- While your dough is chilling, preheat oven to 375 degrees and prepare to make your filling.
- I prefer to gently cook my filling prior to putting it in my pie. Combine the fruit, cornstarch, the juice and zest of one orange, and the sugar in a large saucepan. Heat the fruit over low-medium heat until the cornstarch has thickened and the fruit has gently softened. Turn off the heat and let rest.
- Take one half of your chilled dough out of the fridge. Place a large piece of parchment paper on your table and sprinkle with a bit of flour. Rolling out the dough on parchment is very worth it, because otherwise it will stick to the table. Roll out the dough and transfer to your pie dish. There will probably be some excess around the sides.
- This stage is called blind baking. This ensures that the bottom of the pie actually cooks and isn’t soggy. If you don’t do this, it is very likely that the moisture of the fruit will cause the bottom of your pie to be raw. Place a sheet of aluminum foil over the pie dough in your pie plate. Fill the pie with rice or baking beans and bake the crust for 25 mins at the bottom of the oven. After 15 minutes in the oven, take the crust out, remove the foil and baking beans, and brush beaten egg over the bottom of the crust. Place back in oven for the last 10 mins. This ensures a barrier against the juices of the fruit leaking into the crust and preventing it from cooking.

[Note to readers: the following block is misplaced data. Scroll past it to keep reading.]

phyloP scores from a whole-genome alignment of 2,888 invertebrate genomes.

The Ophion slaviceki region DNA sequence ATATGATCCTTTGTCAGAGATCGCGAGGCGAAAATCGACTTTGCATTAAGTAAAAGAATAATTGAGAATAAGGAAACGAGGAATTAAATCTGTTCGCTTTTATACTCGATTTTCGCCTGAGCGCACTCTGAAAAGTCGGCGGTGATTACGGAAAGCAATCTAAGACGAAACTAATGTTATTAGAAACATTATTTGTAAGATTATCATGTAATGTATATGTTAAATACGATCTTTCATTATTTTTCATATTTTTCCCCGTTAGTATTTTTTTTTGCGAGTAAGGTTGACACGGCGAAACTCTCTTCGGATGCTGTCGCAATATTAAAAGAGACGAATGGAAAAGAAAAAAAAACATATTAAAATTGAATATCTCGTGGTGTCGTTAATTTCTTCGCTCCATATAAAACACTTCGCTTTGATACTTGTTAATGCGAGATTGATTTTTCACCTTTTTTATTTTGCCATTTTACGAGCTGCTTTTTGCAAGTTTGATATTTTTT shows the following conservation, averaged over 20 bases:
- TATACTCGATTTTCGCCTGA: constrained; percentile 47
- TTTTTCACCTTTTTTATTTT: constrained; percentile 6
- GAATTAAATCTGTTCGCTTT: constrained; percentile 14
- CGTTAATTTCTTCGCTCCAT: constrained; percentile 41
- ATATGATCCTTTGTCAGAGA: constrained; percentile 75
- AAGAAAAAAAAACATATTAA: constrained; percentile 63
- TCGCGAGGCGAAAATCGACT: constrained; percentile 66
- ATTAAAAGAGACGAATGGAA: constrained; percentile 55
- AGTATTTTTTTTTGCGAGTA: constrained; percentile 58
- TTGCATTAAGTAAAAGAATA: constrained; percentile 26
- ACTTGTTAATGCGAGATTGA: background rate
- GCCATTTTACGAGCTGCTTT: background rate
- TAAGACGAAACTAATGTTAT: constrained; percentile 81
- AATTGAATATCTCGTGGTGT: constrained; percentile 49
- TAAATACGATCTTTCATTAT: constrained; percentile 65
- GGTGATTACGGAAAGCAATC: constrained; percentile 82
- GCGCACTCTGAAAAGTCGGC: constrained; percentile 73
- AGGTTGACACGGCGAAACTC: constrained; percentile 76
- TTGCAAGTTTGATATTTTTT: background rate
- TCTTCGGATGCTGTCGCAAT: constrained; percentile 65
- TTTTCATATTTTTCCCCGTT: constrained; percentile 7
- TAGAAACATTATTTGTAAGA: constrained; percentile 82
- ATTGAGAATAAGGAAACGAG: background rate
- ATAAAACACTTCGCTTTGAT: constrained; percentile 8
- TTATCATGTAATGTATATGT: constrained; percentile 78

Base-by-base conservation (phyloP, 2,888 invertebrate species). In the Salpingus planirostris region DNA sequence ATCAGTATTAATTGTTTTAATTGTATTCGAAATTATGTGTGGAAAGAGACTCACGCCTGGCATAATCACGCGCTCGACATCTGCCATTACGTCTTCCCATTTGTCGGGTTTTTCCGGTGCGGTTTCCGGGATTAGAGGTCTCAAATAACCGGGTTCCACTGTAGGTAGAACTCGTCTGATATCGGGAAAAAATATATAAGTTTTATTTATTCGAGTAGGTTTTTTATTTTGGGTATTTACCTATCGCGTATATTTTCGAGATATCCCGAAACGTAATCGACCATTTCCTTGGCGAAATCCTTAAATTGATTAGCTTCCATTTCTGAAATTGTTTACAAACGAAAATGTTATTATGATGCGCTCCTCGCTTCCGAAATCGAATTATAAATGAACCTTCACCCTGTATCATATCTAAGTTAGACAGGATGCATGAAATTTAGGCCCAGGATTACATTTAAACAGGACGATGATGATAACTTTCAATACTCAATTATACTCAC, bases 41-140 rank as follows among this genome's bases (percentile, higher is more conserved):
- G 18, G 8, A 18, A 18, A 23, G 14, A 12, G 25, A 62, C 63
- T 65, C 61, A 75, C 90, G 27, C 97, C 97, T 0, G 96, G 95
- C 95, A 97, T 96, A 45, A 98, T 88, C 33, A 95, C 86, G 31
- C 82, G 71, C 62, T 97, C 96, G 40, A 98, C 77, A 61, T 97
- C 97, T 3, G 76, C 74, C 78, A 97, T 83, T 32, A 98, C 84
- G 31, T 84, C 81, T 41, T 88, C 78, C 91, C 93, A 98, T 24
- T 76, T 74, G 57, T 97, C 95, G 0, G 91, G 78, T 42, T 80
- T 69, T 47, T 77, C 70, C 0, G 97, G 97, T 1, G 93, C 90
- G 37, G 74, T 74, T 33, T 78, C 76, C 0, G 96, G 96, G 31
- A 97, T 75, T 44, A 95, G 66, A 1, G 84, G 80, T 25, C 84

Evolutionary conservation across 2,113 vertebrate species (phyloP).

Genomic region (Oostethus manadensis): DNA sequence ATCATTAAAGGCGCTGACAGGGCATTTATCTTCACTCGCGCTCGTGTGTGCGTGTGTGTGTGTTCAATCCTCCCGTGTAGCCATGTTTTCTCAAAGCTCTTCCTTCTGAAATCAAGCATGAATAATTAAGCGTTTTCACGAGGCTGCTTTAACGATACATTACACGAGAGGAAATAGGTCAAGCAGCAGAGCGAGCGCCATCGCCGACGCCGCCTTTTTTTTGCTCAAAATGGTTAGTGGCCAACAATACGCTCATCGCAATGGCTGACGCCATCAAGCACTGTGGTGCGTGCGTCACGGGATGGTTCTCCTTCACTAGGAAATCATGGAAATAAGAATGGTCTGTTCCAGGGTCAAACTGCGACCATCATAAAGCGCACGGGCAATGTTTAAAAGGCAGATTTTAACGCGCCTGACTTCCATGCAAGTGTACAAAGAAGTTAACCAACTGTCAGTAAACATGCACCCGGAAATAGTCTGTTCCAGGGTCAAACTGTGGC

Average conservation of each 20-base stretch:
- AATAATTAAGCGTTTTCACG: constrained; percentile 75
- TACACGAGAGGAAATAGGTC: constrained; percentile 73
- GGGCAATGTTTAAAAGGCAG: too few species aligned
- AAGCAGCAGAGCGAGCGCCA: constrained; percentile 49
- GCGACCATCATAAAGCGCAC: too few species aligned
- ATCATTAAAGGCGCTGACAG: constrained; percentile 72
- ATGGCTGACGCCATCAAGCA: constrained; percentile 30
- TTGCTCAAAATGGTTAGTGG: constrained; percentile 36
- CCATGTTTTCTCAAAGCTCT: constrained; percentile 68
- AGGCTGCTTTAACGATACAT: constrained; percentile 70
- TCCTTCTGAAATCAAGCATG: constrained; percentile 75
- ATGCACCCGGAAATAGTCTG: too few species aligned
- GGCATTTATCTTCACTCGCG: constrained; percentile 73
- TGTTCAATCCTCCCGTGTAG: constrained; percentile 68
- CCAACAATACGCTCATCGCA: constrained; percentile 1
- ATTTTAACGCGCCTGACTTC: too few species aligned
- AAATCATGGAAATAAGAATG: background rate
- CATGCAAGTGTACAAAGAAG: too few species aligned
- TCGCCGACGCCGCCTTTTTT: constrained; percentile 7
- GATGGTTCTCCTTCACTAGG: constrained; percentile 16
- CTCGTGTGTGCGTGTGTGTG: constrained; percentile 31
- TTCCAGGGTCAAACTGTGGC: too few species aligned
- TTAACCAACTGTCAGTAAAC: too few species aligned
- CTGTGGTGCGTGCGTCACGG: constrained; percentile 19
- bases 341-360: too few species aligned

- While your crust is blind baking, take the other half of the dough out of the fridge and roll it out into the preferred shape for the top of your pie. I really like cutting it into long strips to make a lattice crust, and using little cookie cutters in a flower shape, to place over parts of the lattice to make a decoration. You can also just do a full top.
- When your bottom crust is done blind baking, remove from the oven and add your cooked filling. Place the top crust on the pie and brush with the remaining beaten egg. Sprinkle with sugar. I don’t like to put too much crust over the rim of the pie, because oven the rim will get very brown, but it’s up to you.
- Now, baking times vary for pie. Because your bottom crust is mostly baked and your filling is mostly cooked, you can test for doneness by looking at your top crust. I recommend around 40 mins. Your filling should bubble and your crust should be golden brown, with maybe a hint of darker colour around the edges. Cooking at the bottom of the oven will ensure that the top doesn’t get too brown.
- Let cool completely before you cut in. This pie shouldn’t be runny, but will be if you cut into it too early!!